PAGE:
A Rainy Day in New York title image
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92 min.
Release Date
A Rainy Day in New York poster

Woody Allen films used to be events. Cinephiles poured over insider reports with minimal information about a mysterious “Woody Allen Fall Project” shooting in New York. Plot details would remain under wraps, but then someone like Robin Williams or Leonardo DiCaprio would be spied filming their scenes, piquing our interest. The film would premiere at a major film festival, usually with positive buzz. His films were reliably intriguing and came like clockwork, often one per year since the late 1960s. But over the last twenty years or so, Allen has gone through highs and lows, more than the previous three decades. For every Midnight in Paris (2011), there’s a Hollywood Ending (2002) to contend with; for every Blue Jasmine (2014), he delivers a forgettable You Will Meet a Tall Dark Stranger (2010). Then Amazon Studios, who had a multi-picture deal with Allen and released his last two films, Café Society (2016) and Wonder Wheel (2017), backed out of their arrangement with the controversial director in the wake of refreshed accusations. His planned 2018 release, A Rainy Day in New York, remained shelved, aside from a minimal release in Europe and other non-U.S. territories. After two years of legal back-and-forths, followed by new distributors, Allen’s film finally dropped into theaters in the middle of a global pandemic.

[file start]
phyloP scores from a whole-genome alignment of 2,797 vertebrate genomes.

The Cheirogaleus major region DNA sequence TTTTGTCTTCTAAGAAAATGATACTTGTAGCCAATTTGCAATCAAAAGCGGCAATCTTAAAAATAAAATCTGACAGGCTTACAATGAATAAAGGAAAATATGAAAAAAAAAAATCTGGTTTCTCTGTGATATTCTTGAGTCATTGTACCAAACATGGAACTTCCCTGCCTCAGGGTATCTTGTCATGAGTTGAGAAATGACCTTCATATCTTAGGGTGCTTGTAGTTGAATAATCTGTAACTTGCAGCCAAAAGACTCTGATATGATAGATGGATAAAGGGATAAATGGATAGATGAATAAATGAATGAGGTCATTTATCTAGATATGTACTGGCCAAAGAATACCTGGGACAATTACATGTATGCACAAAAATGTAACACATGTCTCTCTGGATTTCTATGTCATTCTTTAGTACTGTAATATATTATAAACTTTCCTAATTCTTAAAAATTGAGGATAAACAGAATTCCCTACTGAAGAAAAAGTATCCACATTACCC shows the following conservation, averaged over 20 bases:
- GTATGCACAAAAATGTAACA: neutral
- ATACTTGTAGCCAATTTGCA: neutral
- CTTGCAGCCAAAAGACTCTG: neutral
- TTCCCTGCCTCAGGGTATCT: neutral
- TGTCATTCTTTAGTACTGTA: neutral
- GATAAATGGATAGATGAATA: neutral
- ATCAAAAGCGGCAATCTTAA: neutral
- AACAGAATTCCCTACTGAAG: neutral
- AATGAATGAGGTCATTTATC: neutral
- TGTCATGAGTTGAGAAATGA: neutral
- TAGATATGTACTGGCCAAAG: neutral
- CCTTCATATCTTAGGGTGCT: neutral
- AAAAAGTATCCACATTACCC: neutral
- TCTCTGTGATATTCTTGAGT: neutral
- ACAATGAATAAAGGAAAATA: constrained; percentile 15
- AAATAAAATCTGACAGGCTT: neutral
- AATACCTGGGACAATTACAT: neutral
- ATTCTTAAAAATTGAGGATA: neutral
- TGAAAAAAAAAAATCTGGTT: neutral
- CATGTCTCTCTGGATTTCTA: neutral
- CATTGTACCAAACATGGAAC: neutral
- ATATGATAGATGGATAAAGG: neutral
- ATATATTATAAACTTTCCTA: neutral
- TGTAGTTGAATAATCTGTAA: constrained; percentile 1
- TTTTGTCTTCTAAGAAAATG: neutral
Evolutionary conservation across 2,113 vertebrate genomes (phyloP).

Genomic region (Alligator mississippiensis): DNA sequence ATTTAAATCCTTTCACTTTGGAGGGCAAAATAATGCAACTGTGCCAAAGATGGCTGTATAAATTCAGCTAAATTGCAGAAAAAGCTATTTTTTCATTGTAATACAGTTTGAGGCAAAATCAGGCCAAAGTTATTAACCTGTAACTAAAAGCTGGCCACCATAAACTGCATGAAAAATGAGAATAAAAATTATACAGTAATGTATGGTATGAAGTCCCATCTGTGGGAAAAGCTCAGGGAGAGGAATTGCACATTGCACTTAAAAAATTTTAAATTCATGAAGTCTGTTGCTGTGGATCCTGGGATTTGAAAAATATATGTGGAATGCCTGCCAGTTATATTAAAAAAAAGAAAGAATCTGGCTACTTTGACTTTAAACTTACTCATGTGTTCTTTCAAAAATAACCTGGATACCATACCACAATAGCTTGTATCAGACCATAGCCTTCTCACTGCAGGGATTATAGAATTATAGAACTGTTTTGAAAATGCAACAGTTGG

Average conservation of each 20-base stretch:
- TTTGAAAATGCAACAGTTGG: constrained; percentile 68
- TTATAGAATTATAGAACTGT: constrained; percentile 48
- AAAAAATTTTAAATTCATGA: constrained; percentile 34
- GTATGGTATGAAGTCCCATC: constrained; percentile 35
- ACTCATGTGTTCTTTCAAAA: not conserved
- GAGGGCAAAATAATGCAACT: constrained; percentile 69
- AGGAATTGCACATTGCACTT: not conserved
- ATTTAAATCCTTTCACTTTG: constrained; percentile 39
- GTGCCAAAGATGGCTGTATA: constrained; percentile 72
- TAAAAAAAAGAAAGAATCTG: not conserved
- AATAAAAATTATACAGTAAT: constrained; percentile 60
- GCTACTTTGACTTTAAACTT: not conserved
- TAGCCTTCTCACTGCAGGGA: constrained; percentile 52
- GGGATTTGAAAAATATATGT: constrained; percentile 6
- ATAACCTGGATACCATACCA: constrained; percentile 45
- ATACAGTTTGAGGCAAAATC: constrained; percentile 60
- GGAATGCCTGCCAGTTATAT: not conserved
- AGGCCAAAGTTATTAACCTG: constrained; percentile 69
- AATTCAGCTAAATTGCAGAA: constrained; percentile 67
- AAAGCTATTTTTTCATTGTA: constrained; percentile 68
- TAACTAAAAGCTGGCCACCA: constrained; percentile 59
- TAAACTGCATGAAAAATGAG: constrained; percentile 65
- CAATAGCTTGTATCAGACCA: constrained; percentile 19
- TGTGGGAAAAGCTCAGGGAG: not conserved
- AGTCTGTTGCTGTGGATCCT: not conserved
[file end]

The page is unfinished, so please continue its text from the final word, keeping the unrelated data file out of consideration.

Perhaps that’s for the best. The world hasn’t really needed a new Woody Allen film lately, and certainly not A Rainy Day in New York, a pretentious and eyebrow-raising story that combines several of the writer-director’s recurring motifs: a neurotic protagonist and his romantic woes; a love letter to the Big Apple; pseudo-intellectual jabs against pseudo-intellectuals. It also, if you can believe it, seems to comment on the Harvey Weinsteins and Kevin Spaceys of the film industry. However you may feel about Allen and the allegations against him (this is not an invitation to share), it seems particularly ill-advised for someone in his rocky position with the public to remark on or portray such characters in a lighthearted romantic comedy. Allen told an Argentinian news outlet that he’s “a big advocate of the Me Too movement” given his long history of championing actresses with strong roles for women. To be sure, Allen’s track record with performers like Diane Keaton, Dianne Wiest, and Penélope Cruz have created some memorable characters. Still, perception is everything, and this isn’t a good look. 

At the very least, Allen, as ever, has selected a terrific cast. Timothée Chalamet headlines, doing a vague impersonation of his director. Alas, it’s my distinct displeasure to report that Chalamet plays a character named Gatsby Welles. What’s most unbelievable about that detail is no one stops to clarify, “Wait a minute, your name is what!?!” Instead, the story unfolds as our narrator, a tweed-wearing, upper-class elitist who prefers gambling to attending his college courses, plans to introduce his girlfriend Ashleigh, (Elle Fanning, excellent), to his beloved hometown, Manhattan. Gatsby is the type of Allen character who sermonizes about the romantic, dreary mood of the city he so loves, hoping his lady friend will feel the same. Inherently, we know from the outset that Gatsby and Ashleigh don’t belong together. After all, she’s a former beauty queen from Arizona of all places, and her parents are both bankers and (gulp) republicans. It’s obvious that Gatsby will end up with Shannon (Selena Gomez), a New York native, and the only other character his age willing to wander around the Metropolitan Museum of Art.